Wednesday 20 August 2014


Rose gardens are so popular but I often feel disappointed when I visit them due to the amount of pest and disease damage they often exhibit and the lack of decent flowers.  This is often due to inadequate pest and disease control and poor pruning they receive. However with a little care and regular inspection you can control the majority of pest and diseases that can affect your plants and ensure a great flower display. 

Roses can suffer from numerous diseases such as rose blindness, rust, black spot, mildew and rose sickness. Pest include aphids, brown scale and rose leaf rolling sawfly.  

Rose blindness

Roses that fail to produce flowers suffer from rose blindness.  Flower shoots develop normally but fail to form a terminal bud, or the bud will be empty or dry.  Leaf and stem growth appears healthy.  The cause is unknown but likely to be linked to weather conditions. Prevent rose blindness by growing roses in open, sunny positions. Cut back affected shoots by half to a strong bud. Feed affected plants with a rose fertiliser and add a mulch. In the winter prune out some of the old wood to encourage new shoots. 


Rust is a disease caused by the parasitic fungus Phragmidium tuberculatum.   In spring yellow spots appear on the upper side of the leaves, whilst dusty orange pustules appear on the lower surface. Prune out infected areas and fallen leaves as soon as they are detected to prevent the spread of spores.  Alternatively fungicides can be used. Most modern roses should be resistant to rust. 

Black spot

Rose black spot is is caused by a fungus Diplocarpon rosae.  It that causes black or purple spots on the leaves which yellow and drop early. The fungus adapts rapidly and so resistance to black spot is short lived. Popular garden varieties of hybrid teas, floribundas, climbers and patio types are usually susceptible.

You can collect and burn fallen leaves in autumn  However it is very likely that chemical control will have to be used and a suitable fungicide is often required. .

Mildew is a white, powdery fungal growth Podosphaera pannosa. It affects the shoots and leaves. Flower buds may fail to open and shoots may become thickened. High humidity, dry soils or poor air circulation can make mildew worse. Water roses well in during dry spells and apply a mulch to prevent moisture loss.  Feed regularly to ensure vigour but avoid too much nitrogen as this encourages soft growth which is likely to be affected.  Prune out badly affected shoots and discard. Alternatively use a fungicide to control mildew, which has the benefit of also controlling black spot and rust.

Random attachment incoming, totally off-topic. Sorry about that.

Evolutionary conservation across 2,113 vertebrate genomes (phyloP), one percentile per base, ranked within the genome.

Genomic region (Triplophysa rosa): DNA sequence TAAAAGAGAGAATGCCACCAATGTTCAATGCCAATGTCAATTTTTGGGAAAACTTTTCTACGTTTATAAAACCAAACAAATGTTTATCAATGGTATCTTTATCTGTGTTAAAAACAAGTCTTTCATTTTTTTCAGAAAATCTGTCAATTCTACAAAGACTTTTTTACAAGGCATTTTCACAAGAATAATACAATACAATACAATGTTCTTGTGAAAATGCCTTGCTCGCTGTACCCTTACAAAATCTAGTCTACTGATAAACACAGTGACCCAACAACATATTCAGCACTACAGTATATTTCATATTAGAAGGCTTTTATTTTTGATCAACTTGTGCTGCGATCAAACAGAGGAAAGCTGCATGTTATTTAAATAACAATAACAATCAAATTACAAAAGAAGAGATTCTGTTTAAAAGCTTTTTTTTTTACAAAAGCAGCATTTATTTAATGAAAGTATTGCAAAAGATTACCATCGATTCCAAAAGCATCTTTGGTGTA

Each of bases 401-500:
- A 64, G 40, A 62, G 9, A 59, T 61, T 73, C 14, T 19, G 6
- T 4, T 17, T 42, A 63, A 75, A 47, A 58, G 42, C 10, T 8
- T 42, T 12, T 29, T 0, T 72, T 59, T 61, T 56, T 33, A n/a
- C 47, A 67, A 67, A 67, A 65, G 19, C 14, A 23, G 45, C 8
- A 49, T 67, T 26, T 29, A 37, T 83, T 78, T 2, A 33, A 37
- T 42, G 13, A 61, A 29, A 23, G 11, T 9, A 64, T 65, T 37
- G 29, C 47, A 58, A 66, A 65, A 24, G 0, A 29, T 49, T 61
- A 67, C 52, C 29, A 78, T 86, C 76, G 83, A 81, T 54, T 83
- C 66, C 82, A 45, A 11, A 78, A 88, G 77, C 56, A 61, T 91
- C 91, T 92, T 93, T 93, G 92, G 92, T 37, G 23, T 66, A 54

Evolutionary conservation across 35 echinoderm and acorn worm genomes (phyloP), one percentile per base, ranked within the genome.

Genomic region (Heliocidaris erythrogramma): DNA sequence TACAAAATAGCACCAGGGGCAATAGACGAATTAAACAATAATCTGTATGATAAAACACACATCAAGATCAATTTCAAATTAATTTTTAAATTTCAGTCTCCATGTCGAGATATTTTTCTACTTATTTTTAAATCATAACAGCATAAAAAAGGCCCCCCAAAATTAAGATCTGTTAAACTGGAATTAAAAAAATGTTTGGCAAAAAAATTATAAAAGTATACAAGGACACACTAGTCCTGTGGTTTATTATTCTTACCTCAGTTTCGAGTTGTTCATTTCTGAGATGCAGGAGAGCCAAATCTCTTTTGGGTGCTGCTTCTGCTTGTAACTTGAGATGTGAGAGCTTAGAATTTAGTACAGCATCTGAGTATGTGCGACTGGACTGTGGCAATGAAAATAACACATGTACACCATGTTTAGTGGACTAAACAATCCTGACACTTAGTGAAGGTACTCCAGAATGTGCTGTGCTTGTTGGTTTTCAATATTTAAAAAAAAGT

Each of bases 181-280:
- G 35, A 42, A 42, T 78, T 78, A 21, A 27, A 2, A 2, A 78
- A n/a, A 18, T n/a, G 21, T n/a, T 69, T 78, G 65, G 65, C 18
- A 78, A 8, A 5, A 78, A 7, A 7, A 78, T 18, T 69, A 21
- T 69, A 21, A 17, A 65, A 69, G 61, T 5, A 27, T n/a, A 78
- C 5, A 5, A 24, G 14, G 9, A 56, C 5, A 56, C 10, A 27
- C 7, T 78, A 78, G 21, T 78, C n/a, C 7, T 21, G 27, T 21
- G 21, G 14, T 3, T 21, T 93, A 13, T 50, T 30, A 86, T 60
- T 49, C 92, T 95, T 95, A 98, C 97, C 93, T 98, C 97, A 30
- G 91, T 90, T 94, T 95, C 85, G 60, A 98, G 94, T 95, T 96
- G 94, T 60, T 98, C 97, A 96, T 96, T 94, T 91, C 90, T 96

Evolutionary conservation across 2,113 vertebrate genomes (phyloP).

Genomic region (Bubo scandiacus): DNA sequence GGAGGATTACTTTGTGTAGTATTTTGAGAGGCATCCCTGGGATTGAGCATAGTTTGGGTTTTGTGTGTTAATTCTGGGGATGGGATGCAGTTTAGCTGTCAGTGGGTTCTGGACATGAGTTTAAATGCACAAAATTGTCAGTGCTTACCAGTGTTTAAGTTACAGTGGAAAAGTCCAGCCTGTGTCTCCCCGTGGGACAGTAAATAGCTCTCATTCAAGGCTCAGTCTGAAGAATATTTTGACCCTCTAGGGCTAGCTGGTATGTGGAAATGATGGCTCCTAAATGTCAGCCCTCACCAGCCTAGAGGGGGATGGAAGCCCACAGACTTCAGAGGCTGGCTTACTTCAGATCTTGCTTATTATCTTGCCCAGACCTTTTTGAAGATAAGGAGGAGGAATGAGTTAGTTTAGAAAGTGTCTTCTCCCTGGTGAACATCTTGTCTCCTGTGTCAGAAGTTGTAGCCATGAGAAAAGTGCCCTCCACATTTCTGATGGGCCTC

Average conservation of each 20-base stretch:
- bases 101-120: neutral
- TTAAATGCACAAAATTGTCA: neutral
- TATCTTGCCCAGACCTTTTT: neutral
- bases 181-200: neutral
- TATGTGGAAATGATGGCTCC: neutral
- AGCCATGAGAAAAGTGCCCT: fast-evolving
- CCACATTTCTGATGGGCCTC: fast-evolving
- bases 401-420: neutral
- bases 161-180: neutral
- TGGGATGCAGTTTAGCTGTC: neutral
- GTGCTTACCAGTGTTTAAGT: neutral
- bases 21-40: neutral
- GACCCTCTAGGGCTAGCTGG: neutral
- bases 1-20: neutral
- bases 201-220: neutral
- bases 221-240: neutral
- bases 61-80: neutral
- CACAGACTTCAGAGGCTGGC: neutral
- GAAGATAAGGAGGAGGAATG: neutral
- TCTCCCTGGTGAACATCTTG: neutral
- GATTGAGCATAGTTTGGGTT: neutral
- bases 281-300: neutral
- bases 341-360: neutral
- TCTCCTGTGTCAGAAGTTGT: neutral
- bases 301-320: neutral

Rose sickness

Roses are particularly prone to die back when planted in beds where roses have previously been planted. Roses planted in rose beds often suffer from lack of growth and vigour. This can occur just a few months after planting. Remove the rose, shake off the soil and plant it in an area of the garden where roses have not grown before and it will often recover. It is best to replant roses in new soil where roses have not grown before but if this is not possible then you will have to provide the rose with new soil around its roots.  Dig a hole 2 foot in diameter by 1 foot deep and replace with fresh soil from another part of the garden. Incorporate a nitrogen rich fertiliser into the planting hole.


Aphids are also known as greenfly or black fly. They are sap sucking insects that can cause damage to the new growth and secrete a sticky substance called honeydew, which can cause the growth of sooty moulds. Some aphids can also transit virus's.

There are more than 500 species in Britain.   They are most active spring to summer when you may notice aphids around the new shoot tip, flower buds and under new leaves.  This can lead to curled and distorted leaves.

Aphids have many natural enemies, including ladybirds, hover fly larvae, lacewing larvae and parasitic wasps.  Crush aphids with your fingers on small scale infestations or spray with a chemical or organic pesticides.  Do not spray plants in flower due to the risk of affecting pollinating insects.

Brown scale

Brown scale is a sap sucking insect that lives on bark.  Deal with heavy infestations during summer when newly hatched scales are present by spraying with an systematic insecticide.

Rose leaf rolling sawfly

This insect lays its eggs in rose leaflets and secretes chemicals that induces the leaf rolling. The caterpillar-like larvae emerge and feed within the rolled leaflets.  Pick off infected leaves if lightly affected.  Chemical control is difficult as insecticides often do not reach the larvae in the rolled leaves and several applications are required to kill the adult.  Plants in flower cannot be treated as pollinating insects may be affected.

For related articles click onto:
Can you keep bees in your garden?
Feeding plants
How do I attract bees into my garden?
How to make compost
How to propagate using division
How to propagate from seed
Soil structure
Watering plants
What is green manure?
Thinning and transplanting
Vegetable crop rotation

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